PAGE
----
Sunday, August 30, 2009

A few thoughts on England (through Scotland, technically somewhat independent) releasing a convicted terrorist in return for oil from Libya...

In a way it is turnaround is fair play, as isn't the West we usually the ones paying to have hostages released? Here, Libya had to cough up some serious scratch of value in return for someone they hold dear... and, depending on the extent of the oil contracts, the ransom payment could reach into the billions, much less than the mere millions that is the going rate for a hostage.

Nor is there anything inherently wrong with the transaction (let's call it what it was). England gave up something they really didn't want in return for something they did want. They made the decision that, as a whole, they come out better getting these oil deals than they would have been holding on to the one terrorist convicted of the Lockerbie bombing. Let's see, we can keep spending tens of thousands a year taking care of this murderer (do you really believe he has only months to live?) or we can save ourselves the money and get something in return? How does one say win-win in British?

As far as England losing the moral high ground or in some way signifying that they're not serious about fighting terrorists, I disagree. How many terrorist-supporting regimes are going to smile thinking that the price for ransoming their heroes is so high? A few billion paid in ransom here, a few billion there and pretty soon we're talking real money, enough to put a real crimp in their bank account.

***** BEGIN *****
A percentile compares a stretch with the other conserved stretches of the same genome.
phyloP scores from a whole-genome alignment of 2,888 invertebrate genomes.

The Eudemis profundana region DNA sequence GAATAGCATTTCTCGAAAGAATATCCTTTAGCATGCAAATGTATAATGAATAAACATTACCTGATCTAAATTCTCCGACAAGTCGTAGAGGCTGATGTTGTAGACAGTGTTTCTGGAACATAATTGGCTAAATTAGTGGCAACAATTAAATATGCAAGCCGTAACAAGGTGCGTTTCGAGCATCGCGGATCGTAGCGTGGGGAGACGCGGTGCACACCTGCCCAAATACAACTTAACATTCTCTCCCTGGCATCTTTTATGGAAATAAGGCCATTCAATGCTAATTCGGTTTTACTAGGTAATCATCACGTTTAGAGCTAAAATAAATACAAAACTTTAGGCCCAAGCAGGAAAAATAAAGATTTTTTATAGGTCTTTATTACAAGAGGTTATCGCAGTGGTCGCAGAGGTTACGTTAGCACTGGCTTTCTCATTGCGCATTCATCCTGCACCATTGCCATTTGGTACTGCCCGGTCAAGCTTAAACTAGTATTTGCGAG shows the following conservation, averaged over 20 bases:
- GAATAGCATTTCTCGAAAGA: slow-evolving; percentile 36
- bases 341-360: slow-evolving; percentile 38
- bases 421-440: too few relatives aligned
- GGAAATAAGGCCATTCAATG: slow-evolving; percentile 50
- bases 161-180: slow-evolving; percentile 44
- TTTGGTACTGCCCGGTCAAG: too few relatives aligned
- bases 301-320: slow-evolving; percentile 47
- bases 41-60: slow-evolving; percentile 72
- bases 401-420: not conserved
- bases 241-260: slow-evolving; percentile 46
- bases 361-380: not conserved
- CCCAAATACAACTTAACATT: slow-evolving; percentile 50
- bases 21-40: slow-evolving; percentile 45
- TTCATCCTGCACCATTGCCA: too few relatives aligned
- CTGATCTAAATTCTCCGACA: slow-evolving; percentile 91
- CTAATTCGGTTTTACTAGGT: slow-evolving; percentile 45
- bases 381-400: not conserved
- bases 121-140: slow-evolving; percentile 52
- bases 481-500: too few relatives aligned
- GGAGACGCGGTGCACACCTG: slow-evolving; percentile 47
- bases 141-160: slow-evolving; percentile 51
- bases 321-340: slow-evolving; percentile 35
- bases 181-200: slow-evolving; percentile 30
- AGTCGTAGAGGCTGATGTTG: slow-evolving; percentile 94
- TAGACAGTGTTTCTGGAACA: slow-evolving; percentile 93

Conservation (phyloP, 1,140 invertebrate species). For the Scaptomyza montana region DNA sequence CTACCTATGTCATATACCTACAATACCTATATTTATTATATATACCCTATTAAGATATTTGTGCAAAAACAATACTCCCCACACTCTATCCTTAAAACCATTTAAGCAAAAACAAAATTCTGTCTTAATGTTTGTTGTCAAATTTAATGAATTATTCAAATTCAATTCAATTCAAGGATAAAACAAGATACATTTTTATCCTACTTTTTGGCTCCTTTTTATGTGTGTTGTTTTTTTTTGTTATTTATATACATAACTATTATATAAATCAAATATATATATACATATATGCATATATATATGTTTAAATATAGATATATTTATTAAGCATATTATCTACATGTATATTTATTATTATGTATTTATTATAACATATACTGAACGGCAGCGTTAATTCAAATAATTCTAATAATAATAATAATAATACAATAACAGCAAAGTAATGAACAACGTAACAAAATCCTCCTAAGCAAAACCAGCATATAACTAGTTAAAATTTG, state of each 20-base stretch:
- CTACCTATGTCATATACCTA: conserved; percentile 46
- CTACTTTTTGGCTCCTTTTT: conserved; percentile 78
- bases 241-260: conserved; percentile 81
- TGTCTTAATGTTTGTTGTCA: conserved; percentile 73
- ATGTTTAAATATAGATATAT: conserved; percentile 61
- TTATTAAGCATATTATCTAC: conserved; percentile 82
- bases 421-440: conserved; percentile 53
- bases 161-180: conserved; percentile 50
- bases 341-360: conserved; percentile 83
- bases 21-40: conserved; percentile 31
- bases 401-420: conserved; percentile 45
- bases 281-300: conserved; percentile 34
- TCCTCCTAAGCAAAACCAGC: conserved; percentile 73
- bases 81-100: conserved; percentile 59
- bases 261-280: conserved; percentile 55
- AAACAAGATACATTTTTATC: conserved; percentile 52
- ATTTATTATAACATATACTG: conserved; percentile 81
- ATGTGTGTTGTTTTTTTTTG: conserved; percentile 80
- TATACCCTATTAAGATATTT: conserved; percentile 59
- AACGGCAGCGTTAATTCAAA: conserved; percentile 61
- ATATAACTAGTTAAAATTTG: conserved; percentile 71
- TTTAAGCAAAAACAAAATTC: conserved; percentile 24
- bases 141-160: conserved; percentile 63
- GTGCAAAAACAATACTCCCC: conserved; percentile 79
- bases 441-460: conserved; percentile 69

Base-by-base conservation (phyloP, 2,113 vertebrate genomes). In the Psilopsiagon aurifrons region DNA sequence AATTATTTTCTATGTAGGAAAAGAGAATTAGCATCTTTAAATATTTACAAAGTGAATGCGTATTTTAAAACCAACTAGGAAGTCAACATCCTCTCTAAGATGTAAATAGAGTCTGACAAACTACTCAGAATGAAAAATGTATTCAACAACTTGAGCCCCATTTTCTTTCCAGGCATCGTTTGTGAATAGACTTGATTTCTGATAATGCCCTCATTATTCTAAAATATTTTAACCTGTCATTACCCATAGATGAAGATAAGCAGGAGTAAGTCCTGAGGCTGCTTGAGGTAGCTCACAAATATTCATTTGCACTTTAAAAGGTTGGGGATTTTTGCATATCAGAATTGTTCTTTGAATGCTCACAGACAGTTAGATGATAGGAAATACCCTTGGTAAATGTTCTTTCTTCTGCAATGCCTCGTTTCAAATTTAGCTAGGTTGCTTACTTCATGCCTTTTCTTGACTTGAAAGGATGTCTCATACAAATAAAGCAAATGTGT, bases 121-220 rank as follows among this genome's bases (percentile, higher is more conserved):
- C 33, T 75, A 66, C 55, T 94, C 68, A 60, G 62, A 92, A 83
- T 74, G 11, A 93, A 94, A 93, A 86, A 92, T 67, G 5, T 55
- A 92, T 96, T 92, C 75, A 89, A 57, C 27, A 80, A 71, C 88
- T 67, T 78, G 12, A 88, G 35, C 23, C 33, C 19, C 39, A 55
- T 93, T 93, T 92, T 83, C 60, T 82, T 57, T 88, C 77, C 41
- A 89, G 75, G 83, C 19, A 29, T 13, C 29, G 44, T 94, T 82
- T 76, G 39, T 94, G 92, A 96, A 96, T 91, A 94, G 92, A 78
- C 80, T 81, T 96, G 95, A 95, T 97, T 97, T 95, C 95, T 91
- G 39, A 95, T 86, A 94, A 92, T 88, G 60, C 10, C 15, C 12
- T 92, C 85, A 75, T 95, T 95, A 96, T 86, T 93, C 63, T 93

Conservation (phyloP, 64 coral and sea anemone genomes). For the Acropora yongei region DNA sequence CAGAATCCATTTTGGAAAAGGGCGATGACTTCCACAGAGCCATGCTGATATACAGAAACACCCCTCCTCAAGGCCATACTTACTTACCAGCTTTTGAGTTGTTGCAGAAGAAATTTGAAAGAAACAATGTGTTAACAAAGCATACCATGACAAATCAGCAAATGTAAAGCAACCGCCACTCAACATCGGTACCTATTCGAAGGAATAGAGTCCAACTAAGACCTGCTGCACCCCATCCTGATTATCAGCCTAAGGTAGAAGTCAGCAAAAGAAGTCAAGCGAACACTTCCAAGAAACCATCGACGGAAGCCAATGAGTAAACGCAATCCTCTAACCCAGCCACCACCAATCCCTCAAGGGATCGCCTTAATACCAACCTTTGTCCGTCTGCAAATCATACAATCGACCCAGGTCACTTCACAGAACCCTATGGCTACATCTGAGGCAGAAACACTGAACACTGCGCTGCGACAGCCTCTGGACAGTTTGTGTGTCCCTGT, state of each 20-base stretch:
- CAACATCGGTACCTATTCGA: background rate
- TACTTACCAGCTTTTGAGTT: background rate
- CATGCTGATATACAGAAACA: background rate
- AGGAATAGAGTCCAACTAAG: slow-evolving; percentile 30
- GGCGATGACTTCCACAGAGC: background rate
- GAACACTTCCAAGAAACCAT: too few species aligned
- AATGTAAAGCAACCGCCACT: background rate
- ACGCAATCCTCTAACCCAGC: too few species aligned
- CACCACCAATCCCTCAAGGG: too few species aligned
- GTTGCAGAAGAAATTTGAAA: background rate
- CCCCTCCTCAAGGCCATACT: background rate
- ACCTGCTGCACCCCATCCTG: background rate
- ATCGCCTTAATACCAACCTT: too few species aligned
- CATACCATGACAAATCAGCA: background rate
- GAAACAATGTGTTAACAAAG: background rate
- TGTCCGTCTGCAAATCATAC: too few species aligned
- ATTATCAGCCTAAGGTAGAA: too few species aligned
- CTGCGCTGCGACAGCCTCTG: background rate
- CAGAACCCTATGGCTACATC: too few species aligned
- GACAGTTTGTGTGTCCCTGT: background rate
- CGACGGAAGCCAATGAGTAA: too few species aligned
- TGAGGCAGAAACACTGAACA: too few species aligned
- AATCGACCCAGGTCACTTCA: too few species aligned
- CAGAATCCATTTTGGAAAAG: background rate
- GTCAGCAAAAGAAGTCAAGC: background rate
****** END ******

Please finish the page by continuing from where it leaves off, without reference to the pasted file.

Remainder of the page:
And the high ransom can serve as another deterrent. Sponsors now have to factor in the size of the ransom along with the other costs of running a terrorist operation. The cost of dynamite and false identities is a drop in the bucket compared to the billions of dollars it will take to 'rescue' any of their heroes who happen to fall into custody.

Finally, as to there not being a lot of complaining from the left on this one, I figure it is due to their not wanting to criticize a country they have held out to be better than America. How can America's liberals expect to convince the American public to adopt the British health care plan if at the same time they're complaining about how unethical the Brits are?